Mat Janson Blanchet's academic works

Assembled gears

Posted on November 4, 2017

Advanced Practices in Video, Performance and Electronic Arts

This week was one when I was busy with fabricating and assembling pieces.

Bushing and Peg Designs

Kinetic Cabinet Prototype 2nd Gear Bushing Sketch

In order for the second gear to hold into the prototype, and to turn freely when the motor gear turns, a bushing is needed. Looking at the side cut figure of the prototype, the string will pull on the peg, putting pressure on the wood of the piece. By creating a bushing with a bottom flange, the tension will be distributed in a wider area, reducing risk of enlarging the bushing hole. In my sketch above, I planned to have some pointy tips bent so that the bushing would dig into the wood.

Kinetic Cabinet Prototype 2nd Gear Peg Options Sketches

Once the bushing part is solved, I had to design the peg that will go through the piece, and onto which the second gear and the string will be attached. In the sketches above, you can see notches, as I still was planning to use C-Clips.

A metal shop technician suggested that I used the lathe to prepare the bushing. This got me thinking: instead of using a washer at the bottom, held by a C-Clip, I should lathe the peg so it has a bottom flange, integrated with the peg.

Instead of using a C-Clip above the wood, I thought to drill a hole and use a cotter pin to prevent the peg from falling into the prototype body. I could have used that kind of pin at the bottom of the peg as well, however there would be a risk of the turning pin would get caught in the electronics’ wires. Best to avoid that. Above the body, there is no such risk, since the pin would turn at the same pace as the gear.


Lathing the bushingLathing the bushing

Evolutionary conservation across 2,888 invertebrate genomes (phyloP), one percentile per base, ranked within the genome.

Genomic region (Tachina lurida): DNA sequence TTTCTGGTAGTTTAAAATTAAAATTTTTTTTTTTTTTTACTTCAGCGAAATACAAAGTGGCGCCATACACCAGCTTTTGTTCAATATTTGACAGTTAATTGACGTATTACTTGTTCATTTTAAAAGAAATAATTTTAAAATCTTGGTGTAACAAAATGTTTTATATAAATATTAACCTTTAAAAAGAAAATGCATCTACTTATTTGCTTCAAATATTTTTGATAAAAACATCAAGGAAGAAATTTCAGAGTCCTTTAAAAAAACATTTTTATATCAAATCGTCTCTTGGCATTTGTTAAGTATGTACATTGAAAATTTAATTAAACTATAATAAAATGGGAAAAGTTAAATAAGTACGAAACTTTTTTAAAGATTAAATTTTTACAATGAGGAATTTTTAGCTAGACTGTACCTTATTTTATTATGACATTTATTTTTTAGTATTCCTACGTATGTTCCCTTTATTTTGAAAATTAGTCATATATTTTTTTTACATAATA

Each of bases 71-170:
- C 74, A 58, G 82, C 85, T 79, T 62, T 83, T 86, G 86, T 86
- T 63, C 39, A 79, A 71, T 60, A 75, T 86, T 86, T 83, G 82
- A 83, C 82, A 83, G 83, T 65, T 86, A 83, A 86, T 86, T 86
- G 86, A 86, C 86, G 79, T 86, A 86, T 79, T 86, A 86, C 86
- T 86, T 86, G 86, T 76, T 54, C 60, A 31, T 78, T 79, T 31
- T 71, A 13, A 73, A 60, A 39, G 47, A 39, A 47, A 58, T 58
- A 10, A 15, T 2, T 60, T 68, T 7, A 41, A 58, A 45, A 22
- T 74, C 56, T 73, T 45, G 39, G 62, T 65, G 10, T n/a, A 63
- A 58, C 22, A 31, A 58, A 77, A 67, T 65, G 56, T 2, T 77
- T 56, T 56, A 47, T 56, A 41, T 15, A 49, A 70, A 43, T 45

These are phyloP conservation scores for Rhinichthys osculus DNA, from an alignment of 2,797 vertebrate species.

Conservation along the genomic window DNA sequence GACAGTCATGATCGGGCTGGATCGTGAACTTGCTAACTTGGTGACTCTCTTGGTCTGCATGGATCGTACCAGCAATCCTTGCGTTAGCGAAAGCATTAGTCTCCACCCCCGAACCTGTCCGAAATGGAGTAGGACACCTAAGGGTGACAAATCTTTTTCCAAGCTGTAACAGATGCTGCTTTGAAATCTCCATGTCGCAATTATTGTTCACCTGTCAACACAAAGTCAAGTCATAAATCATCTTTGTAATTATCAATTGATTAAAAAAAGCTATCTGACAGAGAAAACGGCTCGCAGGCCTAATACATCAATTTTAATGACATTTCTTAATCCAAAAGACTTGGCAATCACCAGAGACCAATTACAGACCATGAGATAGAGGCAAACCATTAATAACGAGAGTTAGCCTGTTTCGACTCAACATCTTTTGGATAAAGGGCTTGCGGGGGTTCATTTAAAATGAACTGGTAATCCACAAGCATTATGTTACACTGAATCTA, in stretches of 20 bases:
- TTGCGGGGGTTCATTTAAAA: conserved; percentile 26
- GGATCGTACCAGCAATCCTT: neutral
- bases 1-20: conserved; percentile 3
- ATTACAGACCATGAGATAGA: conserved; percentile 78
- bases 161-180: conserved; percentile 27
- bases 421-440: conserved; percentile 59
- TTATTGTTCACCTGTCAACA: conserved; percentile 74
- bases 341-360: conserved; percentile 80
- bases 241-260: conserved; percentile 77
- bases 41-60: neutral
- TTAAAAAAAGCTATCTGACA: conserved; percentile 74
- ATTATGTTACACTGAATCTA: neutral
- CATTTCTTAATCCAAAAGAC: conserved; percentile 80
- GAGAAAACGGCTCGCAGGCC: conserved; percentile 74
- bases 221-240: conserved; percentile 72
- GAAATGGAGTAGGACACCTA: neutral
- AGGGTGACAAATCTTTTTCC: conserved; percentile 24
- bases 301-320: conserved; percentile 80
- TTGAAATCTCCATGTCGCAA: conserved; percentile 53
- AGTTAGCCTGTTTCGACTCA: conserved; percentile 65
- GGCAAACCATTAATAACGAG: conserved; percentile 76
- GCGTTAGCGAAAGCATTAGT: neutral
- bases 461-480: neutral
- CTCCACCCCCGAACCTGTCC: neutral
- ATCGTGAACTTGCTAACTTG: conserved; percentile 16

After carefully designing the components, I was able to spend a morning with a technician at the metal shop on the lathe. From a 1″ thick rod of steel, we shaved of some metal and drilled a hole in the piece. We also cut the peg in the same manner.

Drawing vs real bushing

There is something quite impressive in drawing something and then making it come to life.

Assembling the Piece

After the bushing was made, I spent some time cutting it and hammering it to create its pointy parts. The piece didn’t look as pretty as my drawing, which saddened me a bit. Speaking with the wood shop technician, he told me that it would have been better if I hadn’t bent it, and just planned to enter it tightly into the wood.

Well, too late now.

So I placed the bushing inside the prototype, then passed the peg through.

As you can see from the video above, it worked perfectly!

The wooden noise comes from two things. First, the stepper motor’s movement is kicking the second gear forward and its teeth knocks against the small gear’s teeth. Also, the peg is wiggling a bit.

Prototype with gears and string added

Finally, I could add the string, which also makes the peg more steady.

Since the big gear is only forced onto the peg, but is not physically attached to the peg. As visible in the video above, it rotates while the peg remains in place.

In order to fix this, I will pass a pin through the big gear and see if that works. At this point, either all will work as expected, or the big gear will break. To be continued.

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